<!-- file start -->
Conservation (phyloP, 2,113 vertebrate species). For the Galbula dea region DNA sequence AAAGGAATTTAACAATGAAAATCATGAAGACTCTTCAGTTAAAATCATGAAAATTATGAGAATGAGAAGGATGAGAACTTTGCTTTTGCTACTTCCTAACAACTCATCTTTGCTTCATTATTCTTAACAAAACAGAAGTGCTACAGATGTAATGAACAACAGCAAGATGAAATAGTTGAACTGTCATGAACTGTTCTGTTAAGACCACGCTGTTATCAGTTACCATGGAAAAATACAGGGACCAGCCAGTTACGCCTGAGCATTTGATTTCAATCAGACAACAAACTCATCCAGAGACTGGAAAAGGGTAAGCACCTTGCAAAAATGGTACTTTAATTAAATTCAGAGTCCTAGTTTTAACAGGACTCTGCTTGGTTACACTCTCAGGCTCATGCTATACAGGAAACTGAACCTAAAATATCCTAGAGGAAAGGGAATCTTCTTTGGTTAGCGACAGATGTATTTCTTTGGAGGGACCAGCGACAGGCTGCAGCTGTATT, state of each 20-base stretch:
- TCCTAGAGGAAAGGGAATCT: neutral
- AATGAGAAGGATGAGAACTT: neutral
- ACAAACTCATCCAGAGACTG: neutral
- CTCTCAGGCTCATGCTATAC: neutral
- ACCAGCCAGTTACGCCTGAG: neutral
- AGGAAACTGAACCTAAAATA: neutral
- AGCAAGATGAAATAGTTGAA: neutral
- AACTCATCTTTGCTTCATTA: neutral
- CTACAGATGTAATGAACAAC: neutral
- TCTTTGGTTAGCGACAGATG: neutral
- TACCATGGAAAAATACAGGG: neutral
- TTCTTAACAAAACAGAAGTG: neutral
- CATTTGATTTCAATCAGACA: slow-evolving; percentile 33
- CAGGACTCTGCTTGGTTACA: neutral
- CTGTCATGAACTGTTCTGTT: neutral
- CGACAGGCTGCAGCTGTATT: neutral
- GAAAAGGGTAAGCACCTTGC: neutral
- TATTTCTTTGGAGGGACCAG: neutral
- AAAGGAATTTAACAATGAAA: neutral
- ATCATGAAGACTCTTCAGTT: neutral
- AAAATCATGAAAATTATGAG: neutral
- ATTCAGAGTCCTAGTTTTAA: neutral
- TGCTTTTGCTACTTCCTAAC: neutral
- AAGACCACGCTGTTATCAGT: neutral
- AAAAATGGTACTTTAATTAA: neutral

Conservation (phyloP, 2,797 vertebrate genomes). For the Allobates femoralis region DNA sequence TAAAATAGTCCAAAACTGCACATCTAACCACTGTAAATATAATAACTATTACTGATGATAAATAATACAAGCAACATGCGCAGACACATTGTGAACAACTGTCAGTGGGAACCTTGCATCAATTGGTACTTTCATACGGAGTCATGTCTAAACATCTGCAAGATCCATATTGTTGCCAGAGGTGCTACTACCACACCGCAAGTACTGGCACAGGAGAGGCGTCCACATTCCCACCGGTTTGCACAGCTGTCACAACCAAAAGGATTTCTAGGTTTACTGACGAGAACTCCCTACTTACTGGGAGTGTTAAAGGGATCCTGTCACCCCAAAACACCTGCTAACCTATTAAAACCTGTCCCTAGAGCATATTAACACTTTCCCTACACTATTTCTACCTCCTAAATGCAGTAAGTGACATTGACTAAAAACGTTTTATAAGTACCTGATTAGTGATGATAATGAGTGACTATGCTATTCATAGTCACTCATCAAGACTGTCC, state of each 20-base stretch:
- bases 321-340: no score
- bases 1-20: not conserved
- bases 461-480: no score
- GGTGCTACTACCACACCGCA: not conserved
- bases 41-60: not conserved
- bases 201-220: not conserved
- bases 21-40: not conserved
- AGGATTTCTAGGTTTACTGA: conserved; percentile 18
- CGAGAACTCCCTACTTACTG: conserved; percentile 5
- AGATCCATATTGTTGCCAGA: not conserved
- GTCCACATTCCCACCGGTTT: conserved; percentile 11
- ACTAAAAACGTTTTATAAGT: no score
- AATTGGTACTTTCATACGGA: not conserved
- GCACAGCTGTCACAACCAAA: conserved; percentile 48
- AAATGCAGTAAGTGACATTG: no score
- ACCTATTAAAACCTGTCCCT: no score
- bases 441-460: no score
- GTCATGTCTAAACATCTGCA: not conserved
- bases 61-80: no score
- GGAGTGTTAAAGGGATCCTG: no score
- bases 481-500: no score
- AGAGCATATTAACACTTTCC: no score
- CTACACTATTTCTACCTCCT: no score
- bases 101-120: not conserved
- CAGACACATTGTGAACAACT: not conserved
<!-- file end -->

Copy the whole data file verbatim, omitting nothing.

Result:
Conservation (phyloP, 2,113 vertebrate species). For the Galbula dea region DNA sequence AAAGGAATTTAACAATGAAAATCATGAAGACTCTTCAGTTAAAATCATGAAAATTATGAGAATGAGAAGGATGAGAACTTTGCTTTTGCTACTTCCTAACAACTCATCTTTGCTTCATTATTCTTAACAAAACAGAAGTGCTACAGATGTAATGAACAACAGCAAGATGAAATAGTTGAACTGTCATGAACTGTTCTGTTAAGACCACGCTGTTATCAGTTACCATGGAAAAATACAGGGACCAGCCAGTTACGCCTGAGCATTTGATTTCAATCAGACAACAAACTCATCCAGAGACTGGAAAAGGGTAAGCACCTTGCAAAAATGGTACTTTAATTAAATTCAGAGTCCTAGTTTTAACAGGACTCTGCTTGGTTACACTCTCAGGCTCATGCTATACAGGAAACTGAACCTAAAATATCCTAGAGGAAAGGGAATCTTCTTTGGTTAGCGACAGATGTATTTCTTTGGAGGGACCAGCGACAGGCTGCAGCTGTATT, state of each 20-base stretch:
- TCCTAGAGGAAAGGGAATCT: neutral
- AATGAGAAGGATGAGAACTT: neutral
- ACAAACTCATCCAGAGACTG: neutral
- CTCTCAGGCTCATGCTATAC: neutral
- ACCAGCCAGTTACGCCTGAG: neutral
- AGGAAACTGAACCTAAAATA: neutral
- AGCAAGATGAAATAGTTGAA: neutral
- AACTCATCTTTGCTTCATTA: neutral
- CTACAGATGTAATGAACAAC: neutral
- TCTTTGGTTAGCGACAGATG: neutral
- TACCATGGAAAAATACAGGG: neutral
- TTCTTAACAAAACAGAAGTG: neutral
- CATTTGATTTCAATCAGACA: slow-evolving; percentile 33
- CAGGACTCTGCTTGGTTACA: neutral
- CTGTCATGAACTGTTCTGTT: neutral
- CGACAGGCTGCAGCTGTATT: neutral
- GAAAAGGGTAAGCACCTTGC: neutral
- TATTTCTTTGGAGGGACCAG: neutral
- AAAGGAATTTAACAATGAAA: neutral
- ATCATGAAGACTCTTCAGTT: neutral
- AAAATCATGAAAATTATGAG: neutral
- ATTCAGAGTCCTAGTTTTAA: neutral
- TGCTTTTGCTACTTCCTAAC: neutral
- AAGACCACGCTGTTATCAGT: neutral
- AAAAATGGTACTTTAATTAA: neutral

Conservation (phyloP, 2,797 vertebrate genomes). For the Allobates femoralis region DNA sequence TAAAATAGTCCAAAACTGCACATCTAACCACTGTAAATATAATAACTATTACTGATGATAAATAATACAAGCAACATGCGCAGACACATTGTGAACAACTGTCAGTGGGAACCTTGCATCAATTGGTACTTTCATACGGAGTCATGTCTAAACATCTGCAAGATCCATATTGTTGCCAGAGGTGCTACTACCACACCGCAAGTACTGGCACAGGAGAGGCGTCCACATTCCCACCGGTTTGCACAGCTGTCACAACCAAAAGGATTTCTAGGTTTACTGACGAGAACTCCCTACTTACTGGGAGTGTTAAAGGGATCCTGTCACCCCAAAACACCTGCTAACCTATTAAAACCTGTCCCTAGAGCATATTAACACTTTCCCTACACTATTTCTACCTCCTAAATGCAGTAAGTGACATTGACTAAAAACGTTTTATAAGTACCTGATTAGTGATGATAATGAGTGACTATGCTATTCATAGTCACTCATCAAGACTGTCC, state of each 20-base stretch:
- bases 321-340: no score
- bases 1-20: not conserved
- bases 461-480: no score
- GGTGCTACTACCACACCGCA: not conserved
- bases 41-60: not conserved
- bases 201-220: not conserved
- bases 21-40: not conserved
- AGGATTTCTAGGTTTACTGA: conserved; percentile 18
- CGAGAACTCCCTACTTACTG: conserved; percentile 5
- AGATCCATATTGTTGCCAGA: not conserved
- GTCCACATTCCCACCGGTTT: conserved; percentile 11
- ACTAAAAACGTTTTATAAGT: no score
- AATTGGTACTTTCATACGGA: not conserved
- GCACAGCTGTCACAACCAAA: conserved; percentile 48
- AAATGCAGTAAGTGACATTG: no score
- ACCTATTAAAACCTGTCCCT: no score
- bases 441-460: no score
- GTCATGTCTAAACATCTGCA: not conserved
- bases 61-80: no score
- GGAGTGTTAAAGGGATCCTG: no score
- bases 481-500: no score
- AGAGCATATTAACACTTTCC: no score
- CTACACTATTTCTACCTCCT: no score
- bases 101-120: not conserved
- CAGACACATTGTGAACAACT: not conserved